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Old 08-06-2011, 03:15 PM   #3
mathewjgano
 
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Dojo: Tsubaki Kannagara Jinja Aikidojo; Himeji Shodokan Dojo
Location: Renton
Join Date: Feb 2005
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Re: Teaching Children Aikido

Quote:
Peter Wong wrote: View Post
Sensei is thinking of starting a children's Aikido class to help with the rent. But does not feel comfortable teaching children joint locks nor does he want to be a babysitter. So... for those who teach children or have children classes at their school,what do ya teach?
When I taught I focused more on balance and good posture principles, so we did a lot of irimi tenkan and simple push-tests to get the kids used to being strong in multiple directions (or at least to start thinking about it). We did a lot of rolls and warm-ups as well as breathing exercises.
A "game" I often employed was to use a shinai with simple shomen, kesa and tsuki attacks (I also did an empty hand version) slowed down and having them practice simple evasions to focus on maai and irimi tenkan. I told them to "count coup" by tapping my koshi ita if they could...It was probably better practice for me than for them.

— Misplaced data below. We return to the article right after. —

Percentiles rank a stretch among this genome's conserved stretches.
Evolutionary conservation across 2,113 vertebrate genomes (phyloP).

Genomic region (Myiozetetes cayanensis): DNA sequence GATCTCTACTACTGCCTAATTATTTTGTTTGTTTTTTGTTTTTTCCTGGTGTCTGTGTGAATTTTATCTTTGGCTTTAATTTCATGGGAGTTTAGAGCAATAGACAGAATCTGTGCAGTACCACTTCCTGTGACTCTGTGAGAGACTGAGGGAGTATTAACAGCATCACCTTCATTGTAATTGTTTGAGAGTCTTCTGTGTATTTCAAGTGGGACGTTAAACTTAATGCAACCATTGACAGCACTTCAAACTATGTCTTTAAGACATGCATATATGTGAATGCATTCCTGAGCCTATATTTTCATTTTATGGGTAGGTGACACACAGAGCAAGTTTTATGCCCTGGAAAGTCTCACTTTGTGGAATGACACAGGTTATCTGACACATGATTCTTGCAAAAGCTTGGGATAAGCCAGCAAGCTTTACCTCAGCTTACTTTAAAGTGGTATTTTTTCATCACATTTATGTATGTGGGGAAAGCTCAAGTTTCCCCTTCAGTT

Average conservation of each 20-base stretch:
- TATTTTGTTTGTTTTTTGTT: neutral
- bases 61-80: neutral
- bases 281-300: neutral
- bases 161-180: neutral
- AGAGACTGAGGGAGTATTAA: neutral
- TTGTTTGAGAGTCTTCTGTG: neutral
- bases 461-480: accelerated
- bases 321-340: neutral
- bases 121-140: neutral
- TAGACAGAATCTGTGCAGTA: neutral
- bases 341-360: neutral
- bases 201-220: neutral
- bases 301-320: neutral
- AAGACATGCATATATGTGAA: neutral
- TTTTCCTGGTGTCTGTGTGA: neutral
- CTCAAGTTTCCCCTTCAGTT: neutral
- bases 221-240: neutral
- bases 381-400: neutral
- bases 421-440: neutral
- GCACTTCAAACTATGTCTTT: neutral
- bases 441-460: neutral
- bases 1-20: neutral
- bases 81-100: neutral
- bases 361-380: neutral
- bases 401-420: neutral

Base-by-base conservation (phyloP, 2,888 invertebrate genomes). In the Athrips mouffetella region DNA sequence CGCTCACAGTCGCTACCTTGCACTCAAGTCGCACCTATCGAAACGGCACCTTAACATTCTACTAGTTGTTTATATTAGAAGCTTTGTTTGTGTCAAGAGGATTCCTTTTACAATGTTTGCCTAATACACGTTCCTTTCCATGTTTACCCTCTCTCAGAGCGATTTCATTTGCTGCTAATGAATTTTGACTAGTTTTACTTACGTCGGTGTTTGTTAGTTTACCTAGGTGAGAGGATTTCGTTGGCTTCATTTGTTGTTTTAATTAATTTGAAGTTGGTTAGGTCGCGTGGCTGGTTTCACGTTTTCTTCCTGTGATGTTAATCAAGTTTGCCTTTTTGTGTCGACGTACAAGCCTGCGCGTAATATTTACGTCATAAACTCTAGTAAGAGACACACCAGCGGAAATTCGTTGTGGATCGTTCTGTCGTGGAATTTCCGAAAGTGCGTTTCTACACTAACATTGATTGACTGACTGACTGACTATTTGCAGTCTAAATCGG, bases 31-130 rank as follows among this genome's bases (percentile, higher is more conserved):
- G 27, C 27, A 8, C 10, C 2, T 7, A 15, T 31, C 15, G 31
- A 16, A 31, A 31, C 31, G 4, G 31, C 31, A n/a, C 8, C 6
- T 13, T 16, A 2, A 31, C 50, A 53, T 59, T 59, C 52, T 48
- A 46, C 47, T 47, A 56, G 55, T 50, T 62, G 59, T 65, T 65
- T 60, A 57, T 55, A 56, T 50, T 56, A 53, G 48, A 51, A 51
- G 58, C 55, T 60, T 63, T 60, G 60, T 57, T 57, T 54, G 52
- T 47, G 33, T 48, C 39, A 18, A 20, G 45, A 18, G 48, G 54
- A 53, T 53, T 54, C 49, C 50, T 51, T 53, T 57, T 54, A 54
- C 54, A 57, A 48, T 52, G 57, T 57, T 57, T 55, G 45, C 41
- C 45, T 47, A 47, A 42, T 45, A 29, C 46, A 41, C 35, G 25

I also focused a lot on ukemi with the idea in mind of teaching them ways to avoid getting hurt by going with the flow rather than fighting against it and always trying to keep slack in the areas where slack is being taken out.
I think quite a lot can be covered just with simple grabs, irimi tenkan, and tai sabaki. I was always very quick to point out that I wasn't trying to teach them how to "fight" but rather to get them to practice some of the important parts involved, namely balance and awareness of some of the ways the body can potentially move. At the end of class I would have them attack me so I could do a kind of "free-form" ukemi practice (since it wasn't clear exactly how I was going to move them), giving pointers where I could. I found this was a good way to guage their ukemi in a safe way. I would say my classes could've been described as "beginning ukemi," more than Aikido.
...Just saw Michael's post. He'd certainly be a better source than me. I'll only add that I had a 6 year old in my class, but he was only allowed to stay because he was exceptionally well-focused. Another student was allowed to attend one class, but wasn't able to focus. I told the parent she wasn't quite ready yet and they seemed to understand completely.

Last edited by mathewjgano : 08-06-2011 at 03:19 PM.

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